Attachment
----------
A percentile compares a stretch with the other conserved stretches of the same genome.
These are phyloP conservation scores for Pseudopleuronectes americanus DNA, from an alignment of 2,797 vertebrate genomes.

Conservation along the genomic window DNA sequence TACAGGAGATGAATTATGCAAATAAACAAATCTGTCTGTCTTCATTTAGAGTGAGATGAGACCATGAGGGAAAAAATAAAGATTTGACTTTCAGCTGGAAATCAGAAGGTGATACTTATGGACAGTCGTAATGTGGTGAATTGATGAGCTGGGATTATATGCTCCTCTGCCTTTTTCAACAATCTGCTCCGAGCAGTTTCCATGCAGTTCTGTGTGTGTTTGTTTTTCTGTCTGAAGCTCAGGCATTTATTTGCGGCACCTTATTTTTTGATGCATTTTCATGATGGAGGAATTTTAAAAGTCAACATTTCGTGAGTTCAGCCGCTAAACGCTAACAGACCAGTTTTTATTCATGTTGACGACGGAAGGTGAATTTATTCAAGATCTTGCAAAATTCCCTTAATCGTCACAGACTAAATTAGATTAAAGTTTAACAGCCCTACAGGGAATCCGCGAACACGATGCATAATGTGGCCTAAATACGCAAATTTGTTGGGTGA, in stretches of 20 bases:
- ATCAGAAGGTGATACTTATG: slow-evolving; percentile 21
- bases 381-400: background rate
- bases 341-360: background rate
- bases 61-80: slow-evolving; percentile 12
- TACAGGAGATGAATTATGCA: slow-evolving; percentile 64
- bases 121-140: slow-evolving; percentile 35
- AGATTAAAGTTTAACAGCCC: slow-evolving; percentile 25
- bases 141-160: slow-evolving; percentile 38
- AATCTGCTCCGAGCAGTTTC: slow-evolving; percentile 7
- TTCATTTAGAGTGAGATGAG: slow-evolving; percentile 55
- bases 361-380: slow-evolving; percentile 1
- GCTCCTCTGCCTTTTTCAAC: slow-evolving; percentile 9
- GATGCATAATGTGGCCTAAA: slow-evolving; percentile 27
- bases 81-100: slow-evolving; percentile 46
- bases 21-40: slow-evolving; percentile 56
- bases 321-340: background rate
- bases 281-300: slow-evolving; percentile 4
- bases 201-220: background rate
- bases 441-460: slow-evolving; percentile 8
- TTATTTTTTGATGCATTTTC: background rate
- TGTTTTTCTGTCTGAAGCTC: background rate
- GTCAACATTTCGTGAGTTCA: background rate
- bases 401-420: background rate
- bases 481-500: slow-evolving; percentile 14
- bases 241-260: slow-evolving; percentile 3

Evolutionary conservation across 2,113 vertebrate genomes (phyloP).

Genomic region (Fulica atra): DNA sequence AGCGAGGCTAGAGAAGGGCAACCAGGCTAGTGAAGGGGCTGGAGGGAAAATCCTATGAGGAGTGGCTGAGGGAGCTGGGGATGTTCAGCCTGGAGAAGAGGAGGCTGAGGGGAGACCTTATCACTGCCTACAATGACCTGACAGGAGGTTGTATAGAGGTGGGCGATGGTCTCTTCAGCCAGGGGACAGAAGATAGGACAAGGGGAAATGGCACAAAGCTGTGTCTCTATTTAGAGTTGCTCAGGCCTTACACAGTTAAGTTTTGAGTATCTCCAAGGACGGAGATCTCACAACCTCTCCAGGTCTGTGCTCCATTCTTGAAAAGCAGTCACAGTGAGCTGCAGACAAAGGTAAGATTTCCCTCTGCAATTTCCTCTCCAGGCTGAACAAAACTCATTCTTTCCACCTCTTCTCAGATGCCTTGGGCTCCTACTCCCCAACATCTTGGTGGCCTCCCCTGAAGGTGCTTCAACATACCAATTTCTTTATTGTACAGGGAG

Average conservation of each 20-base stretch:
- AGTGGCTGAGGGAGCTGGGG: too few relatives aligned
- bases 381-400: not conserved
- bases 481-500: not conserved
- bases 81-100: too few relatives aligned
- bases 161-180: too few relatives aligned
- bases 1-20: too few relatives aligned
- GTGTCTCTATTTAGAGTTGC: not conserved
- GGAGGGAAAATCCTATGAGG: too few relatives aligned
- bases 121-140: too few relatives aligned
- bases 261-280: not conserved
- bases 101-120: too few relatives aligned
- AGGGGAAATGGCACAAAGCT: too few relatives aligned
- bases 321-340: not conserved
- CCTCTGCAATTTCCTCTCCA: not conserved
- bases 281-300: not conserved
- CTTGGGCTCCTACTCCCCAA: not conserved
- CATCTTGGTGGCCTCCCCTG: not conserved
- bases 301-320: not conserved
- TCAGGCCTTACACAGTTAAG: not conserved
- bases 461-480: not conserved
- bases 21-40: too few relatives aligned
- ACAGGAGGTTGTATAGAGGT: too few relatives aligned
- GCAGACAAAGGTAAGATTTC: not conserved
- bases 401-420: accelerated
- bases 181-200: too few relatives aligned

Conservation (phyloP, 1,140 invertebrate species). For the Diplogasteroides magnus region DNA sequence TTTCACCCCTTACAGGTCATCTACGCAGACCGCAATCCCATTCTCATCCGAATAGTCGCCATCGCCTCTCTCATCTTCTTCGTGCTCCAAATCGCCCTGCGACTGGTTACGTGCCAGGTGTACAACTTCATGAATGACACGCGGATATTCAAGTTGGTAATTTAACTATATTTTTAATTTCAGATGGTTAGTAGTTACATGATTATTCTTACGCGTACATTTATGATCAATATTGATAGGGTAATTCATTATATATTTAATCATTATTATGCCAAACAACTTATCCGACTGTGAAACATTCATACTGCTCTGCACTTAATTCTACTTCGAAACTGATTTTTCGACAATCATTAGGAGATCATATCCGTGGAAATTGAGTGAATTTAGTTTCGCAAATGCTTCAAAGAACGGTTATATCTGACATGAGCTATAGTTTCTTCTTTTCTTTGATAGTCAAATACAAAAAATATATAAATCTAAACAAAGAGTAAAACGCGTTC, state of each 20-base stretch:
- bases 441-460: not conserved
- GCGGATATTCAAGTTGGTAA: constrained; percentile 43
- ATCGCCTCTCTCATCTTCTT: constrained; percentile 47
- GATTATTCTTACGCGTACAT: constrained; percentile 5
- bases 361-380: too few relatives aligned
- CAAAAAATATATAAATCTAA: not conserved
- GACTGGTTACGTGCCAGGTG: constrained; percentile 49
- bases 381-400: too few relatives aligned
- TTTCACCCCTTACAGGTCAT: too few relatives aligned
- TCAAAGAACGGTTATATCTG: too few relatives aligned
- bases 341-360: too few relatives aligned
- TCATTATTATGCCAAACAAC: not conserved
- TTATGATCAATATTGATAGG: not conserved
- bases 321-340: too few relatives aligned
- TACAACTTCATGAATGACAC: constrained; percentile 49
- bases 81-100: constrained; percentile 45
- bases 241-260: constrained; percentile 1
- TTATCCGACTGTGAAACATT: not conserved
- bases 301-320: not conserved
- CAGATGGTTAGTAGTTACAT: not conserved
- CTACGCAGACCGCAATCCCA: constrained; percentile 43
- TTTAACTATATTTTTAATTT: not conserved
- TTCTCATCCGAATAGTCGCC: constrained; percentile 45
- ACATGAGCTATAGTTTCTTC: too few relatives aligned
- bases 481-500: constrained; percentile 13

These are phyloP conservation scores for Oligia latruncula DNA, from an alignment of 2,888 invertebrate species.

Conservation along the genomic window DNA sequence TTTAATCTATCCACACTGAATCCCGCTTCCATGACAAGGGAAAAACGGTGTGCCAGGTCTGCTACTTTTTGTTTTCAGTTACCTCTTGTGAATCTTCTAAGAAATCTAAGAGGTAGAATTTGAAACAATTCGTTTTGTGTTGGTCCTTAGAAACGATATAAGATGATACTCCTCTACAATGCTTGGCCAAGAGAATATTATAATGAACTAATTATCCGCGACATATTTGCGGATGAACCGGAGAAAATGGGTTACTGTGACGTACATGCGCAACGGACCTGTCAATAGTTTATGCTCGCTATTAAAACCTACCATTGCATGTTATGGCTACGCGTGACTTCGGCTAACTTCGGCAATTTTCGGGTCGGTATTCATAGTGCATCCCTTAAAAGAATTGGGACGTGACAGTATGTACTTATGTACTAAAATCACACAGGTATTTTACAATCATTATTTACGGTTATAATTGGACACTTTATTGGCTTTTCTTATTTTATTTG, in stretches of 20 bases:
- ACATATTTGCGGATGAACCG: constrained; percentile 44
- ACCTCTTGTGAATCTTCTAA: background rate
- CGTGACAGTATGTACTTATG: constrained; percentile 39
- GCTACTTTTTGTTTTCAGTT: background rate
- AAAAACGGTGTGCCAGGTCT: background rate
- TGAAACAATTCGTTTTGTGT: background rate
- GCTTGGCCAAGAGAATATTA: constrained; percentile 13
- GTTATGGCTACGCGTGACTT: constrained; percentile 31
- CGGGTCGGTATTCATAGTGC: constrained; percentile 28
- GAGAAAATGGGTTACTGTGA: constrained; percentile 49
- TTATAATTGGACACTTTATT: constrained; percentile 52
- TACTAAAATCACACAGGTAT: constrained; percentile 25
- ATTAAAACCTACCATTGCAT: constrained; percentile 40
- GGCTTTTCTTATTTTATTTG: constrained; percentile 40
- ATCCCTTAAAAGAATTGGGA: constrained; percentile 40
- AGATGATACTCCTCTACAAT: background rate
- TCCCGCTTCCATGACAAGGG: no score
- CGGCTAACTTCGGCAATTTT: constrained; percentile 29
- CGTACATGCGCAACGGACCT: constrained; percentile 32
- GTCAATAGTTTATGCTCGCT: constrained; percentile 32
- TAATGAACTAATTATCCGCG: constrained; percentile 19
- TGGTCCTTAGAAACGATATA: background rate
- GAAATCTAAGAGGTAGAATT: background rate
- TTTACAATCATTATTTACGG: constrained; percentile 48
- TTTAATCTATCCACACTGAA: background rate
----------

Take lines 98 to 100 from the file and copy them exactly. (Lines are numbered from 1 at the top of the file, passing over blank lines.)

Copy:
- GGCTTTTCTTATTTTATTTG: constrained; percentile 40
- ATCCCTTAAAAGAATTGGGA: constrained; percentile 40
- AGATGATACTCCTCTACAAT: background rate